Season 9 of The Walking Dead was supposed to be a return to form after a somewhat muted reaction to season 8. It seems that this isn’t entirely going to plan, however. Last Sunday’s episode, “Stradivarius,” scored a lowly 4.79 million viewers, giving it a 1.8 rating in the key 18 to 49 demographic, which makes it the least watched live episode in the show’s long history. Now that Andrew Lincoln’s Rick Grimes is gone, are viewers going to stick around for the long haul?
That’s the question on everyone’s mind at the moment, and it comes on the heels of some other not-so-hot stories about the show’s ratings. For instance, the season 9 premiere had the lowest audience for a premiere since the first season, with a relatively anaemic six million tuning in.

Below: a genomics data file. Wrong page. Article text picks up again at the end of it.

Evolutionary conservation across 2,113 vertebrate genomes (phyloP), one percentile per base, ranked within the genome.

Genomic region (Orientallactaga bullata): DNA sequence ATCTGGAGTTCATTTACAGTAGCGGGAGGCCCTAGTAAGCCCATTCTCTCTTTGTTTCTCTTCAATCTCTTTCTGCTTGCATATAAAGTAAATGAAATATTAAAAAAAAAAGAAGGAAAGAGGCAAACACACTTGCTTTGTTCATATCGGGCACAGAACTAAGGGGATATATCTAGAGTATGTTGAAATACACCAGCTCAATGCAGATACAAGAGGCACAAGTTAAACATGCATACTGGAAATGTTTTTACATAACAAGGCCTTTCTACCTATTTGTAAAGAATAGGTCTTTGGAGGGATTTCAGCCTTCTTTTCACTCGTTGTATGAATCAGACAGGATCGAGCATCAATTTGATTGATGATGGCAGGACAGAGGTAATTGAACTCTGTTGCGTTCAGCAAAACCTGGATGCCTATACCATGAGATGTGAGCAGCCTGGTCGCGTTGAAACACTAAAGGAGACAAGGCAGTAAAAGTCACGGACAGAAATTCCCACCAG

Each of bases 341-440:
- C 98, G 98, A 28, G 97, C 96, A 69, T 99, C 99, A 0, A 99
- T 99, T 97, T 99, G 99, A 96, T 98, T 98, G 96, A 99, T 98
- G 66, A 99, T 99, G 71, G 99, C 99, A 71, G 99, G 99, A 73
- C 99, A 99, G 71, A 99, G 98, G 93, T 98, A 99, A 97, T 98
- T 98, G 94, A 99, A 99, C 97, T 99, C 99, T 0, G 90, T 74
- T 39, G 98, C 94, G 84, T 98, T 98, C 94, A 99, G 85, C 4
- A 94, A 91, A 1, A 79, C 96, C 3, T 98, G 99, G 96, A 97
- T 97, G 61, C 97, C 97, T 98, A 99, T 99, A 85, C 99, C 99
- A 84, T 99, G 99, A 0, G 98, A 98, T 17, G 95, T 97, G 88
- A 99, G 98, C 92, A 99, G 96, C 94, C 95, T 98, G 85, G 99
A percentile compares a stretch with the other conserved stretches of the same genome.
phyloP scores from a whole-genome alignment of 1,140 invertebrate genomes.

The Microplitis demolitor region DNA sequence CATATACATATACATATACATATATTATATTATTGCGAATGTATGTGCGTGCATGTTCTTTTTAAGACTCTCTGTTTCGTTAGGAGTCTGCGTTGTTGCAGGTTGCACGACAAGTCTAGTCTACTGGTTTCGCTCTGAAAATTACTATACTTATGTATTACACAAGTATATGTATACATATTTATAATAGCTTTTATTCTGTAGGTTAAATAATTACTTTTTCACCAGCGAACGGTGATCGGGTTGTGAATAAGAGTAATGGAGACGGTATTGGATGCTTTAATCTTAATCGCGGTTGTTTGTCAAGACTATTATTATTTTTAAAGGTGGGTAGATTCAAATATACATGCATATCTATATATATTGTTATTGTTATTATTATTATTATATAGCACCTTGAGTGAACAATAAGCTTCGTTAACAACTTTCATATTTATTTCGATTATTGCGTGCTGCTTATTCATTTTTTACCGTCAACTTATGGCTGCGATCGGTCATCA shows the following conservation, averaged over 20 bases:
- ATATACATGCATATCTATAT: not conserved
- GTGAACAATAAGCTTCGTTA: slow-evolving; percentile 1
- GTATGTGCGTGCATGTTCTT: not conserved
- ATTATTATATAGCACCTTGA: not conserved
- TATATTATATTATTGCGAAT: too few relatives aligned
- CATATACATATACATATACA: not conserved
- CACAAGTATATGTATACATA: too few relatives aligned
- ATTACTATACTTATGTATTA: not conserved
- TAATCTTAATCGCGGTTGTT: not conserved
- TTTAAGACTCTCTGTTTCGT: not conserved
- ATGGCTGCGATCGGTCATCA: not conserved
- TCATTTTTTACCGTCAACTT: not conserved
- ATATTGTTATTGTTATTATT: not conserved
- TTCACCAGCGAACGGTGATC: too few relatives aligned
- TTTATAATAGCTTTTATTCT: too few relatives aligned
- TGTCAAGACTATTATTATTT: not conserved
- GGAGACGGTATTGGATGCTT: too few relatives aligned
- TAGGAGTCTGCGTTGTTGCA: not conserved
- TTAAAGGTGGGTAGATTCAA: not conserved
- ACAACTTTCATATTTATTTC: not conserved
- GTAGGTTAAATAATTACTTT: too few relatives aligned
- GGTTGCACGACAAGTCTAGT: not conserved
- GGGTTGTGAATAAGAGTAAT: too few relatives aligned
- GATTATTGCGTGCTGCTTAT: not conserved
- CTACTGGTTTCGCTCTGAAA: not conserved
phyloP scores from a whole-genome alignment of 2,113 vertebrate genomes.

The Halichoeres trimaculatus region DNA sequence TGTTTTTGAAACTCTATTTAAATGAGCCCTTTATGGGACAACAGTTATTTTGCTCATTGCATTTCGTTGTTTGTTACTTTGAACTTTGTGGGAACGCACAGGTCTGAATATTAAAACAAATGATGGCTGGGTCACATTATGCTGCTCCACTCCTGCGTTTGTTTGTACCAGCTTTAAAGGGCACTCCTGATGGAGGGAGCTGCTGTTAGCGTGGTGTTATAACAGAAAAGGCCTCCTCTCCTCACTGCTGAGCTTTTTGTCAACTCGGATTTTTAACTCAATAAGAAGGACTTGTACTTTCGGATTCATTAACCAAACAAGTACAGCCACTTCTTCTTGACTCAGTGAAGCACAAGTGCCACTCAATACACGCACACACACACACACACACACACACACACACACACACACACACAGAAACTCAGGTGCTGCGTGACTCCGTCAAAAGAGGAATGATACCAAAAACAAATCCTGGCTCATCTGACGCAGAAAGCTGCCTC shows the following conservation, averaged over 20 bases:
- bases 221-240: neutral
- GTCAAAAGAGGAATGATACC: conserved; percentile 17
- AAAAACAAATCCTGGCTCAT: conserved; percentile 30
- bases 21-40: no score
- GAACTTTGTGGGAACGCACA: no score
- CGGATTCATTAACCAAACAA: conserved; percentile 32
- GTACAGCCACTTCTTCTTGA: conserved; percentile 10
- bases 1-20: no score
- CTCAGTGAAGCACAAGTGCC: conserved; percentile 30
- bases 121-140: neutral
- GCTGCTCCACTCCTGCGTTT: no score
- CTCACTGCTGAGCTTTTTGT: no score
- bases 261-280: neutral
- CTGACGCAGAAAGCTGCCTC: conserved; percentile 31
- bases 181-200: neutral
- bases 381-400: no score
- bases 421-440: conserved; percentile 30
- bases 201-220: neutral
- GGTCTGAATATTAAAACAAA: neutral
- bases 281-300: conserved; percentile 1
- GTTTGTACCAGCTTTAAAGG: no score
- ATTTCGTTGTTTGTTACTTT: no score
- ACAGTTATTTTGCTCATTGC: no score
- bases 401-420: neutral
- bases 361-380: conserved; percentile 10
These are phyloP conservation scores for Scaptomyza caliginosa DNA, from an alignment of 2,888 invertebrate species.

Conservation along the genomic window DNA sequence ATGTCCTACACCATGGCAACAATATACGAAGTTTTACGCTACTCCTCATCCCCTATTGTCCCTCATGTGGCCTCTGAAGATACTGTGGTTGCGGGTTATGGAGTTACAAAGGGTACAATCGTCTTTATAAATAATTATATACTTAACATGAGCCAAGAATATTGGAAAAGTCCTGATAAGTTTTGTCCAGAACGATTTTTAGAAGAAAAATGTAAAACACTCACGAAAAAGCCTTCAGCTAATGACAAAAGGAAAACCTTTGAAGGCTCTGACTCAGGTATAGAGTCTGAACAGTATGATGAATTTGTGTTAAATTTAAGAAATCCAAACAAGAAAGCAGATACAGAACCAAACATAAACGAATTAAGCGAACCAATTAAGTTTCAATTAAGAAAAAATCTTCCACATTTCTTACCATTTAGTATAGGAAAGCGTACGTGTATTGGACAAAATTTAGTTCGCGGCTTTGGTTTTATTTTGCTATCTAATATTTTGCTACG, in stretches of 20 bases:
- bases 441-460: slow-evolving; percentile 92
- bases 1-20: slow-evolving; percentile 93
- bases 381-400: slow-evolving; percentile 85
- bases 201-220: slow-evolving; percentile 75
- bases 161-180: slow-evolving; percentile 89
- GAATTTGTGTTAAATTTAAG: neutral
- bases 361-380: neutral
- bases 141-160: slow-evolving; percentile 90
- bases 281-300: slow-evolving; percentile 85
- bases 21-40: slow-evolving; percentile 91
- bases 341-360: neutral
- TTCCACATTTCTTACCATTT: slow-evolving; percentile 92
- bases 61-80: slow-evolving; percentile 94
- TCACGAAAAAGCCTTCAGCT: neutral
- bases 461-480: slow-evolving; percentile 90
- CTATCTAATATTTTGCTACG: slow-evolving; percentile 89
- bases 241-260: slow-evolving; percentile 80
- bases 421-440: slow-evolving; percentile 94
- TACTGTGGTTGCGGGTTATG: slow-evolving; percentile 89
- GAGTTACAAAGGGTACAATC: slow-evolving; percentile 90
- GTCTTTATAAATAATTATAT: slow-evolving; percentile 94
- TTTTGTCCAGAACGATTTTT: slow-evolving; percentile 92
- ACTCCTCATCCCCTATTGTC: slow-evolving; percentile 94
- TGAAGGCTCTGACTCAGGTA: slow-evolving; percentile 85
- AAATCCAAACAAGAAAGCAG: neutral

For their part, AMC is being their usual bullish selves about the numbers, arguing that many viewers use the AMC Premiere service, which screens episodes 24 hours ahead of their live broadcast. While they don’t provide any specific numbers on how many people watch the show there, they do claim that they’ve broken subscription records for it.
Frankly, that feels a bit like dodging the question. Still, while ratings might be steadily decreasing, most critics agree that season 9 is a big improvement on recent runs and genuinely marks a new era for the show.
To put it bluntly though, ever-declining ratings doesn’t suggest a healthy long-term prognosis for any TV series, even one as a big of a deal as The Walking Dead. Could it be that audiences are getting tired of the slow-moving plotlines, with the amount to catch up putting off any new viewers? It’s possible, and though AMC’s announced they have plans for another ten years of the show, if this downward trend continues, expect them to change that plan pretty quickly.
Maybe Andrew Lincoln picked just the right to time to leave The Walking Dead?